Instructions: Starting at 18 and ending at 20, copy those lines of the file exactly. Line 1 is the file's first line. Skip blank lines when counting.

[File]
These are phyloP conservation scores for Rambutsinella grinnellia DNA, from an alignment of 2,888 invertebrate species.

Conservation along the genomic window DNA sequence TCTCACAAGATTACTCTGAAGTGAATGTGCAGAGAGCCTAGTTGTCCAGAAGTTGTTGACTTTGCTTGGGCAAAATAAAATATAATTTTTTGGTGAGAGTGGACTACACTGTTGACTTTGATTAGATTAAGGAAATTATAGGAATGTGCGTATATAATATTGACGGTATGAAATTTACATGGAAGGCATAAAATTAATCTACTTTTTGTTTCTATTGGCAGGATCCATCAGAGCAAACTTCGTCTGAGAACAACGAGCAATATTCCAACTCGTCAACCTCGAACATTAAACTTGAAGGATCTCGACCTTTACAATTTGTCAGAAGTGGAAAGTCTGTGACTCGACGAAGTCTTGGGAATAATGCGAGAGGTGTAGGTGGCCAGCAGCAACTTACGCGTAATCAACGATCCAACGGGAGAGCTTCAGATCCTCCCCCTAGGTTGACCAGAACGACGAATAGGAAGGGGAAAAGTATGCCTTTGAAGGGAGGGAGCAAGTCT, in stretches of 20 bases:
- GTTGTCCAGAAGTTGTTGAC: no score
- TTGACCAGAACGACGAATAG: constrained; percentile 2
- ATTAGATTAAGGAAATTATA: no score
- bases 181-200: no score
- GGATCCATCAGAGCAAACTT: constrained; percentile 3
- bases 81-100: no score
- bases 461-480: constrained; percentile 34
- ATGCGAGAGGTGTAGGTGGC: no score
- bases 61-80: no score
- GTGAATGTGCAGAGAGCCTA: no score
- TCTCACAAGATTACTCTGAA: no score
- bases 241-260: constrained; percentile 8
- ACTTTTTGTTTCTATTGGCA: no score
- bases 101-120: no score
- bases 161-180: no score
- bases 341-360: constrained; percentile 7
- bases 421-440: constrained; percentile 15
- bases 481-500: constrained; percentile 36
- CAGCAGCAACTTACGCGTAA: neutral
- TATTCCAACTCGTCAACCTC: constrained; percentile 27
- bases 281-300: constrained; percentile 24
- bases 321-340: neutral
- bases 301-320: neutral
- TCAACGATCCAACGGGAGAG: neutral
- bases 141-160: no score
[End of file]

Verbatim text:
- bases 341-360: constrained; percentile 7
- bases 421-440: constrained; percentile 15
- bases 481-500: constrained; percentile 36